Benjamin Franklin Papers

To Benjamin Franklin from Benjamin Sowden, 7 June 1777

From Benjamin Sowden8

ALS: American Philosophical Society

Rotterdam June 7 1777

Worthy Sir

In consequence of Your very obliging permission, I transmit the inclosed to Your Care. Its immediate destination is to my good Friend Mr. Rumsey, who, when he has read will transmit it to Mr. Gordon. You will therefore render me a very acceptable favor, if after the perusal of its contents, You will be so good as to seal, and address it to Mr. Rumsey. But in Case You think it will go with greater dispatch and safety If sent directly to Boston, be so good, in that Case, to address and send it to Mr. Gordon at Jamaica plain.9

I think myself highly honoured by Your obliging answer to my last, and especially for your permission to have recourse to Your good Offices, as a medium of conveyance to the abovementioned Gentlemen.1

I made an extract of the most material things in that Letter of Mr. Gordon’s to Dr. Price2 which you sent me, and gave it to Mr. Aremberg. He published it in his Courant with several things from the pacquet of American News Papers. From his Paper they have been copied in most of the other Courants of this Country, As You will see by the inclosed french Leyden Gazette, two Numbers of which I have sent, as a Specimen of the manner and abilities of that Courantier, not doubting their being honoured with Your approbation. It was at my Desire that Mr. Aremberg sent you in his last, a French piece entitled Avis aux Hessois, which was much approved, and has had a surprizing run in this Country. It is generaly supposed to be the production of a french Gentleman in the Hague, where in reality it was printed, and not at Cleves as is asserted in the title page.3 He added of his own accord, Sir Joseph Yorke’s menacing, or rather bullying, Memorial to the States, which gave them such offence, that had it not been Proved he received it ready drawn up from England, They were determined to have informed him, that he might leave this Country as soon as he pleased. It is generaly said, and believed here, to have been composed by the King himself and indeed, the indeterminate expression presque a la Portée du Canon shows it to be the production of a Person unskilled in that precision with which things of this nature ought always to be penned.4

Mr. Jacques Vincent, the Young Gentleman who will do himself the honour to deliver this, if possible, into Your own hands, is a French Merchant of this City, who was a Member of my family 11 Years. A worthier Man lives not. He is now upon a Tour to Poitou, his native Province, and will wait upon You at his return, to know if You have any Commands to Mr. Aremberg or myself.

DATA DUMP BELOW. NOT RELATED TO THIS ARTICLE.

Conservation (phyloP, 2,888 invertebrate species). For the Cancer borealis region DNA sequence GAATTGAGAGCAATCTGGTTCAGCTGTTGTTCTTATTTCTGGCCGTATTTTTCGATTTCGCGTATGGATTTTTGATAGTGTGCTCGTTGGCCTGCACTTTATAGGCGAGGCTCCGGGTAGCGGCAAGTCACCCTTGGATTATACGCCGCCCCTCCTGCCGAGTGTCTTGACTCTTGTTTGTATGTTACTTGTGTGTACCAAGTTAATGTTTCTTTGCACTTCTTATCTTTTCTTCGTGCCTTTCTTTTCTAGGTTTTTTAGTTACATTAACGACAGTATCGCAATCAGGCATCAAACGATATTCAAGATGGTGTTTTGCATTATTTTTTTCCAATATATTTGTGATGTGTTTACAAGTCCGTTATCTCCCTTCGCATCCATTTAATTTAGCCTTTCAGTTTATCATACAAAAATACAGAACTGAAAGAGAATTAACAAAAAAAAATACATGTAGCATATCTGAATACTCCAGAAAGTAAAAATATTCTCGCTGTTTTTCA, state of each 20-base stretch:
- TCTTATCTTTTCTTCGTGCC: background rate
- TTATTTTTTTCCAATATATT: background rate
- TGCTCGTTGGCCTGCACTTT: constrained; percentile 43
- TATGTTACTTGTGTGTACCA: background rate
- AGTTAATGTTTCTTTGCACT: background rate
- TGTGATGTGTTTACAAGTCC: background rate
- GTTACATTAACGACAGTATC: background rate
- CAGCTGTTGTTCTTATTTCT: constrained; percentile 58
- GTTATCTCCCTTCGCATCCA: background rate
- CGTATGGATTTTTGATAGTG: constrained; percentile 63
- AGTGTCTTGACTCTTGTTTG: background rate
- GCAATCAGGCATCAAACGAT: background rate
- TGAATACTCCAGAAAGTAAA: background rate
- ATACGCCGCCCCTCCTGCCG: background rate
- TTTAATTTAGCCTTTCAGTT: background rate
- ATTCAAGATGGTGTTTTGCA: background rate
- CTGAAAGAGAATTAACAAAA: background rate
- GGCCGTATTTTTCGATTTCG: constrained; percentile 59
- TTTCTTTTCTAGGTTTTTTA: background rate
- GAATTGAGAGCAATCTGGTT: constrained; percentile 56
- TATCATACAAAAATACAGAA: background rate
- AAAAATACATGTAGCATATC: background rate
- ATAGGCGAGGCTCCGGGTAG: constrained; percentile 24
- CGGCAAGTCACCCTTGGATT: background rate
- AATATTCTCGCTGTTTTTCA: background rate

The Letter to Dr. Price, the News Papers, and the Letter to Mrs. Macauley are all dispatched by proper hands, and the Latter directly from hence to Bristol.5 Cordialy wishing that You may live to see Your much injured Country rise superior to all the invenomed attempts of its Cruel Enemies, and by the success of its arms in so noble a Cause, acquire that Liberty, peace and prosperity it so well deserves, I remain Worthy Sir, Your very respectful Friend and obliged humble Servant


To / Dr Franklin

Notations: B.S. Rotterdam June 7. 77 / Benj: Sowden

[Note numbering follows the Franklin Papers source.]

8For the minister of the English Presbyterian church in Rotterdam see his letter above, XXIII, 599–601.

9The enclosure, Sowden said in his letter below of Aug. 25, was a large packet. He knew that Rumsey was leaving for home and must have expected him to carry it, but the young man had in fact sailed in April.

1Although BF’s side of the correspondence has been lost, he must have accepted the minister’s earlier proposal that each serve as confidential forwarding agent for the other: XXIII, 600–1.

2Enclosed in Gordon to BF above, XXIII, 512–13.

3The Avis aux Hessois et autres peuples de l’Allemagne vendus par leurs princes à l’Angleterre (Cleves, 1777) is commonly attributed to the younger Mirabeau, Gabriel-Honoré Riquetti, later famous at the beginning of the French Revolution.

4For Yorke’s memorial see above, XXIII, 475. The English text is more precise: an American “pirate” took prizes “within cannon shot” of St. Eustatius, in violation of Anglo-Dutch agreements. Annual Register for 1777, pp. 289–91 of first pagination.

5The letter, although we cannot identify it, was doubtless propaganda for the American cause. Catherine Macaulay was an historian famous in her day; see the DNB.

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